In March, I wrote a piece for MacStories on the accessibility merit of Force Touch. I said, in part:
Imagine, for example, iOS 10 or 11. Apple will almost assuredly bring Force Touch to the iPhone and iPad, and they could utilize the technology in a slew of ways. They could effectively solve the problem with buttons in iOS 7 and 8 by using haptic feedback to denote a “button press” everywhere in the system. Thus, visually impaired users like me wouldn’t have to struggle so much in figuring out what’s a button versus a text label. Likewise, Force Touch could save those with motor challenges from the work of extra taps by allowing force-pressing to bring up contextually specific controls. There are lots of possibilities here.
My assumption that it would take two or three years for Apple to bring Force Touch to an iOS device was silly in hindsight. That’s because Apple is bringing Force Touch—namely, “3D Touch”—to the new iPhone 6S and 6S Plus, announced last Wednesday.
Apple is calling 3D Touch the “next generation of Multi-Touch,” with Peek and Pop and Quick Actions. My first impression is that the new technologies look pretty cool. From an accessibility perspective, there are some obvious benefits that jump out at me, but so too are there potential downsides.
The good: Less visual scanning and fine motor issues
Force Touch is useful simply as a time- and energy-saver. In visual terms, scanning a user interface can be daunting because it can be hard to find a certain button or icon. This is especially true in apps with busy or cluttered UIs [like Apple Music](http://www.macworld.com/article/2953973/ios-apps/apple-music-in-ios-9-gets-a-much-needed-redesign.html). Too much scanning is problematic in another way: it causes frustration, as well as eye strain and fatigue. Similarly, some users with fine-motor delays may feel frustration and/or even literal pain by having to tap a bunch of buttons to, say, send an iMessage or email.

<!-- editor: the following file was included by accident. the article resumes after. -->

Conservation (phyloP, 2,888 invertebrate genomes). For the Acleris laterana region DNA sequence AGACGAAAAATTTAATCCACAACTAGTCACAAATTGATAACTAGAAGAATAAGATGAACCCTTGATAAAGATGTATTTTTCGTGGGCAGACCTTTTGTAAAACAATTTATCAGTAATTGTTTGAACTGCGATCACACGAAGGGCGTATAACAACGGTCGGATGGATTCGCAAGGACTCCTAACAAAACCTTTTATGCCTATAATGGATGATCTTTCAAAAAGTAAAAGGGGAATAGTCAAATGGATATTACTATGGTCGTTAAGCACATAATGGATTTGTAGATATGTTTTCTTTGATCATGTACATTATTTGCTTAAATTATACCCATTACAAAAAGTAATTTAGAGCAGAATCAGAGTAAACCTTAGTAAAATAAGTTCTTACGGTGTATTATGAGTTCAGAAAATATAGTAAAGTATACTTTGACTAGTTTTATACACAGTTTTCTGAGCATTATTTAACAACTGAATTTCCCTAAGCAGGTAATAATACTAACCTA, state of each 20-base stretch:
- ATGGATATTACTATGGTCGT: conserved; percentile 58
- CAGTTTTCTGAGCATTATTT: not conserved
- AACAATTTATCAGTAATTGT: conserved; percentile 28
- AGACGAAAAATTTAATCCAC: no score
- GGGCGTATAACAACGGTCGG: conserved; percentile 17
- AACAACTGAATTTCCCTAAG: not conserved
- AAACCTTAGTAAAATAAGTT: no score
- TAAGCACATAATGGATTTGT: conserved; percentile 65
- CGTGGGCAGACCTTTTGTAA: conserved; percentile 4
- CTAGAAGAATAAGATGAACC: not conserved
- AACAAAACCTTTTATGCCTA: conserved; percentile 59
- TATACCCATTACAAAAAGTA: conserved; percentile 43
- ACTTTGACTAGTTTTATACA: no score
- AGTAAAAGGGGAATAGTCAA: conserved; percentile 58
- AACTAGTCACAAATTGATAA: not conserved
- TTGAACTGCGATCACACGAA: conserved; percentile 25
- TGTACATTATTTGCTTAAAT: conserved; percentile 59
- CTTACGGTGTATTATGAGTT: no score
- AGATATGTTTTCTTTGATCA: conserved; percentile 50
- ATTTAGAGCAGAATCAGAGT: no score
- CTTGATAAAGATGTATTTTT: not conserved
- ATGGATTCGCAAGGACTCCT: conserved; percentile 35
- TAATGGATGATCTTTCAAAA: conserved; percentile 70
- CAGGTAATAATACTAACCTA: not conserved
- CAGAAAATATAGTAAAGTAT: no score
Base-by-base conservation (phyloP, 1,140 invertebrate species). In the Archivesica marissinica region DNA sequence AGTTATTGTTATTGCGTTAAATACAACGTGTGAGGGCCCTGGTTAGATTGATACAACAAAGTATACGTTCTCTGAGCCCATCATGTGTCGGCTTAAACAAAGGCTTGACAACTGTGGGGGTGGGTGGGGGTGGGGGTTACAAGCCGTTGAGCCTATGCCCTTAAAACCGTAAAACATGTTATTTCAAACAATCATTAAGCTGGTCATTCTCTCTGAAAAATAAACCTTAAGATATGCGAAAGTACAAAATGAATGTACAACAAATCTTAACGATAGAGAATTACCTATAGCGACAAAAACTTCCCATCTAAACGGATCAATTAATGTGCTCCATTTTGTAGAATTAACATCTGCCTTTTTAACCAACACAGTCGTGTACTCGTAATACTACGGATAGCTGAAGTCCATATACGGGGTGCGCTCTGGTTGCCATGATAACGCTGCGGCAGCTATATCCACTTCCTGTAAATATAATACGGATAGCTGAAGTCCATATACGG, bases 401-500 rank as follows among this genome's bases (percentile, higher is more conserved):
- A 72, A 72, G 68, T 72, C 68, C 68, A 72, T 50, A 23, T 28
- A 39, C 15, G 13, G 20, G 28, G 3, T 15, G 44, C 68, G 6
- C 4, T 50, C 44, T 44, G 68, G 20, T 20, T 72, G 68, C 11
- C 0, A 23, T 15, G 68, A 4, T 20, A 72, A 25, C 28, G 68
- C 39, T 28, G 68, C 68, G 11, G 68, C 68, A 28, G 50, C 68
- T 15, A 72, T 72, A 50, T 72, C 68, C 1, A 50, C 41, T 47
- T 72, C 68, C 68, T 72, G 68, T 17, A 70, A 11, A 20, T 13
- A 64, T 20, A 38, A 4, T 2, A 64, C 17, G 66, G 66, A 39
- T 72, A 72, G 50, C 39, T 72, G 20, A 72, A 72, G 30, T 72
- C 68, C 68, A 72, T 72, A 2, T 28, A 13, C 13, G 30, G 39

Enter 3D Touch’s Quick Actions. What this feature allows is quick scanning and fewer taps. For example, instead of having to launch the Phone app, find the right tab, find a name, and tap it, someone like me can just hard-press the Phone icon on the Home screen, and tap a person’s name to call them instantly. It seems trivial, but the few seconds that are shaved off by Quick Actions really does have the potential to make a significant difference for the motor impaired. It makes a laborious task much more accessible.
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